Analytics Success Takes Work
My world was shattered the day my dad told me no one practiced more than Michael Jordan. I really wanted to be good at basketball just by wanting it. I didn’t want to have to work for it.
Data is similar in that just having data and looking at it doesn’t create a successful direct marketing campaign. It takes trying, failing and trying again and getting smarter.
Here are some good points to keep in mind about data and analytics.
1. Gravity is a Downer
Everything takes work. Nothing is easy. If it were, they wouldn’t need you to do it. Easy things are also mind-numbingly boring.
Things require effort to make and to continue to exist. The natural process is decay. It’s called entropy. If you don’t tend to it (your website, your Twitter account, your customer base) it will dwindle and fade.
2. If It’s Going to Happen, You Have to Do It
I was delighted when I realized I could be an idea person.
Then I found out that ideas are worth less than a dime a dozen. Unless it gets planned, organized, funded and done, an idea is worth less than nothing because somebody’s time was wasted listening to it. If you’re not willing to do the work, why are you here?
Walls get built by putting one brick on top of another for hours and hours and hours.
3. Customers Are Not Inevitable
Customers do not flock. Things do not go viral. Stuff does not jump off the shelves of stores. When that happens, it is not success, it is a MIRACLE!
The process of making prospective customers aware of your product, interested in your product, eager for your product and actually buy your product is a marathon. It takes training, endurance and grit. And you must never, never, never give up.
4. Branding Paves the Way for Sales
I worked for a number of companies run by engineers who knew that if people could just see their product, wallets would open. They saw marketing as an unnecessary expense. They got mad at me for creating marketing materials and couldn’t understand why the other salespeople were always asking to copy my slides, letters or product notes. “You’re supposed to be out there selling! Why are you still in the office?”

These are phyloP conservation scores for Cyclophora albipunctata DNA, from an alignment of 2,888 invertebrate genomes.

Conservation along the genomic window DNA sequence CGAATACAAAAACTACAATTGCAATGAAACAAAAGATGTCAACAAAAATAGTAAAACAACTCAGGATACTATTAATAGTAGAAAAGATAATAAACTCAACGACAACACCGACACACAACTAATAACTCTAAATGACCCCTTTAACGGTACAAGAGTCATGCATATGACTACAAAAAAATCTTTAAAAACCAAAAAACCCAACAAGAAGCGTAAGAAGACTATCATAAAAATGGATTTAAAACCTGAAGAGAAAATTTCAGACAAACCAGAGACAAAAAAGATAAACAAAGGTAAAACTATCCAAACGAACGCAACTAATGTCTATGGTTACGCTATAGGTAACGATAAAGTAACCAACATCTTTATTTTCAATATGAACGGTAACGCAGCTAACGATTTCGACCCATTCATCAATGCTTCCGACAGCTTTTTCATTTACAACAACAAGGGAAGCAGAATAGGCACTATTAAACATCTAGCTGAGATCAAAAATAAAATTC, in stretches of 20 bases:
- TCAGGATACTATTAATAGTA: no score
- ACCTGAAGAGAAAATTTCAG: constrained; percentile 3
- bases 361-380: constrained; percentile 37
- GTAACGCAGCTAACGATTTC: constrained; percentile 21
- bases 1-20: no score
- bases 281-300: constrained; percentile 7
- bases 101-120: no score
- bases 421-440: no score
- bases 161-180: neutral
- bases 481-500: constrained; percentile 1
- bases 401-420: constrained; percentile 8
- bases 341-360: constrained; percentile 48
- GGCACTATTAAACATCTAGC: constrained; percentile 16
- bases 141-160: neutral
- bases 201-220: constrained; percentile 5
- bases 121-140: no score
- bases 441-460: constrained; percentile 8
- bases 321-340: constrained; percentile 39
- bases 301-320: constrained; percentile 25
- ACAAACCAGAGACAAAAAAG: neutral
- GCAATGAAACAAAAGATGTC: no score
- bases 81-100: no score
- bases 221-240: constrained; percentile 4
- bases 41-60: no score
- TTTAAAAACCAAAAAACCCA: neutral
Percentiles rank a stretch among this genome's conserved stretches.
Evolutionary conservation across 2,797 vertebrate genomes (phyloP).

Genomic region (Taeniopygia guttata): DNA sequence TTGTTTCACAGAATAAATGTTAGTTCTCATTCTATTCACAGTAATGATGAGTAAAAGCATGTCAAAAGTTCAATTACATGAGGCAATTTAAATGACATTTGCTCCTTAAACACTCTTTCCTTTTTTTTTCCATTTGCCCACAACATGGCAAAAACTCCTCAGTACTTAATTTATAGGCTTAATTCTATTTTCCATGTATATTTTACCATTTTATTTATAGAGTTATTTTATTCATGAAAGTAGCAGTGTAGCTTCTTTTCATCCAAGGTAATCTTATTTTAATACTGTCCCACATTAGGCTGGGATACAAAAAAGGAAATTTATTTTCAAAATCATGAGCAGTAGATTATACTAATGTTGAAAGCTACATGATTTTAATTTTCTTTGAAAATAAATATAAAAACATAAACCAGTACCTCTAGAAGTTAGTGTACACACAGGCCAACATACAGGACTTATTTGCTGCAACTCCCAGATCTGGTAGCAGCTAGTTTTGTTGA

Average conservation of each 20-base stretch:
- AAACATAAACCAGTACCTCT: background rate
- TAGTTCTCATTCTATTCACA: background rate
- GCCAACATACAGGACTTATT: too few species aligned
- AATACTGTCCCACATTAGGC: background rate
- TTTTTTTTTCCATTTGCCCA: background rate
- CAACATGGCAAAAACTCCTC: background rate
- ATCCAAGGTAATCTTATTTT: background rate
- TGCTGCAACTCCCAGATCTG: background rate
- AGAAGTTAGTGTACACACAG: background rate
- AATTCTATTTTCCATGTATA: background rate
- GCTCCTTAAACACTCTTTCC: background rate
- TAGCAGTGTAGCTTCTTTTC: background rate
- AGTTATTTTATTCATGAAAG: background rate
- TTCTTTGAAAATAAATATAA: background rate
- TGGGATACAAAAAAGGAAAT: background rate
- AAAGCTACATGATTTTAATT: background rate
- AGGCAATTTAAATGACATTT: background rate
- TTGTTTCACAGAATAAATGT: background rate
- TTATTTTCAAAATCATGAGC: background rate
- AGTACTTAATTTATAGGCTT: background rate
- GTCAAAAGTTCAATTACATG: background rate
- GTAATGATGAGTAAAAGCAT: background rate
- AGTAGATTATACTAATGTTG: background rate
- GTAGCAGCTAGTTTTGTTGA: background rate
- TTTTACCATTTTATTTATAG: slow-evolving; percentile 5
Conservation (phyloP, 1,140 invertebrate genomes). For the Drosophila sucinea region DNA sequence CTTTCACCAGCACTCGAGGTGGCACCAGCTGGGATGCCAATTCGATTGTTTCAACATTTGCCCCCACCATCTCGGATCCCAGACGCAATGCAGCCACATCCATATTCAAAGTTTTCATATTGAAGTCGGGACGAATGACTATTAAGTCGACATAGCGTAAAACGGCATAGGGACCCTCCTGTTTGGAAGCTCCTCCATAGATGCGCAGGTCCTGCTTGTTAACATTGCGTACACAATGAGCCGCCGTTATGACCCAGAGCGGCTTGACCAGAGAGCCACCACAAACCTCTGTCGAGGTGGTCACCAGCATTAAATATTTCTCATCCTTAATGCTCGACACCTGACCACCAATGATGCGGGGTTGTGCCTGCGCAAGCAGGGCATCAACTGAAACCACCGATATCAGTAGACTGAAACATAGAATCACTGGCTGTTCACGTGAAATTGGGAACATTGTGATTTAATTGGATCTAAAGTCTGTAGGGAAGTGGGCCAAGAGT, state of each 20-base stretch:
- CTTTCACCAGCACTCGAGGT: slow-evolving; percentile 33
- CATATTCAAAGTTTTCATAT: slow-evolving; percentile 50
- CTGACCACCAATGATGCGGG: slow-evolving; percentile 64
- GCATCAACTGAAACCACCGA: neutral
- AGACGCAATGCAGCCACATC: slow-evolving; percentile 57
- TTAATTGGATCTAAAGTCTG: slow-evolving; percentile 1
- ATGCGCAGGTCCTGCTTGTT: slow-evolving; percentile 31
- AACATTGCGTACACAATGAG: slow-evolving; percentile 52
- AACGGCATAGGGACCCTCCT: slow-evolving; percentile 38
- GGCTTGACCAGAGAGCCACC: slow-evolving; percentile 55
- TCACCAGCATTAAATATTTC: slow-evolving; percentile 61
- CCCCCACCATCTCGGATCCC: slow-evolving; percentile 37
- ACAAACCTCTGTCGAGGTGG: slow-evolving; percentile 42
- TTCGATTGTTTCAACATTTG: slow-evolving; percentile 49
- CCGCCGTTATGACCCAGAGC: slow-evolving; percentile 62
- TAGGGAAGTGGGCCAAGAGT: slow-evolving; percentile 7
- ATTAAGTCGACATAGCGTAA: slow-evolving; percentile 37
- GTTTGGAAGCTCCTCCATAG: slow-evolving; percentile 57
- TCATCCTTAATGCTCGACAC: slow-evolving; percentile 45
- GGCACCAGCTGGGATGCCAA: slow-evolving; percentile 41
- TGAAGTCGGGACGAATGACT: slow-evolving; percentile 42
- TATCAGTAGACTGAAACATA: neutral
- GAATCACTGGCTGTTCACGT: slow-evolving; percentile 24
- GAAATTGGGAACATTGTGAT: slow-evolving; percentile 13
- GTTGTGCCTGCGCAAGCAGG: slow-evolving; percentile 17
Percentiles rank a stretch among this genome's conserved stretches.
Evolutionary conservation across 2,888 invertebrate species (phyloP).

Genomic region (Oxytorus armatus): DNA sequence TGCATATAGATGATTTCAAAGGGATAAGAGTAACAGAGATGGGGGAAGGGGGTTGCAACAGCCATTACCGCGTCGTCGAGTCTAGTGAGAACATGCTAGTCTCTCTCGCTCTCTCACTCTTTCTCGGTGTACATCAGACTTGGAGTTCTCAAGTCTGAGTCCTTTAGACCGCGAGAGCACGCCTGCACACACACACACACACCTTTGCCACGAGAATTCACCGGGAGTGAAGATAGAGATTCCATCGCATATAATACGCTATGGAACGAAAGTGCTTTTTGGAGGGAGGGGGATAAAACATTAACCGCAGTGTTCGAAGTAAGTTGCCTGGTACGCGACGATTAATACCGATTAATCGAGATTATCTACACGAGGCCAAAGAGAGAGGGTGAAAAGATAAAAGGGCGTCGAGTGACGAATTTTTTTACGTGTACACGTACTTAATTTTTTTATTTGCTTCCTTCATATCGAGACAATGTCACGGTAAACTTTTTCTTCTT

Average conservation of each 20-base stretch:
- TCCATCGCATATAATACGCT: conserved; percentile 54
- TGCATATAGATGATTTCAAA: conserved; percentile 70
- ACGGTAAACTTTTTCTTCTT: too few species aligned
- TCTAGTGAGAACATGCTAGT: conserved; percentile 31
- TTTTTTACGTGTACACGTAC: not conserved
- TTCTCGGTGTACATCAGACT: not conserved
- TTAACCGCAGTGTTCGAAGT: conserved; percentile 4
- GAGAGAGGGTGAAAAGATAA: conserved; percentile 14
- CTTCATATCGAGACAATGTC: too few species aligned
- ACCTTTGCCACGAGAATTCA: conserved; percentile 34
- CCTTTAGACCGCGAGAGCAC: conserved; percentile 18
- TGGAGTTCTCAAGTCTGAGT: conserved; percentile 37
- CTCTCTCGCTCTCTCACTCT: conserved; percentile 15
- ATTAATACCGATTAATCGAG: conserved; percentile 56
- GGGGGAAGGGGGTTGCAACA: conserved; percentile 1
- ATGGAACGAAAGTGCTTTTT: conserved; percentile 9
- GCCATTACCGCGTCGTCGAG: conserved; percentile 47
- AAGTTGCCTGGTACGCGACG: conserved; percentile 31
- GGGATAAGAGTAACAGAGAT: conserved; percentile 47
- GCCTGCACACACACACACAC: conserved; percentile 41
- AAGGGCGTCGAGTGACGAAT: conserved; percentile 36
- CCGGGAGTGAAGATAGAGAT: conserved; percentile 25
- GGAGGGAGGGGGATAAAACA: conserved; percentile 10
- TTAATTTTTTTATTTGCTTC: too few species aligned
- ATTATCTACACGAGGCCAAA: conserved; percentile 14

Marketing requires branding. Branding requires a company/product to stand for something and then communicate it well. Yes, people spend major amounts of money just to get people to remember their name and that they represent safety or luxury or quality or frugality or reliability, etc. It is money well spent.
Getting people to remember your name and what you represent is massively hard. It takes psychology, sociology, ethnography, empathy, wisdom, insight, creativity and genius. It’s not something that is going to be found in the Tableau visualization of a Hadoop Cluster in the Cloud.
5. Data is Not Magic
Data will never create great, resonant marketing campaigns. Only humans can do that and it’s really, really hard to do!
Talk to anybody in the ad biz about the greatest ads of all time and inevitably you’ll hear about Apple’s “1984” spot. It was awesome. It was shown only once… in 1984… and it is still held up as an icon. Real creativity takes real heart.
Big Data is not magic either. It’s cool and exciting, but humans are still required to figure out what data to collect and what to ask the machine. Real data creativity takes real heart.
6. Data is Not Evil
Money is not evil. It’s the love of money you have to watch out for, just like data.
Data does not dehumanize marketing. Just as Photoshop does not dehumanize painting, advertising and marketing are enhanced by data as long as it is not used to the exclusion of creativity and soul.
The reason were are so focused on measuring what people do (click, click, tweet, post, click) is because that’s the information we have. It’s so much better than what we had before.
Previously, we could measure if they bought something – now, we can measure if they are considering buying something.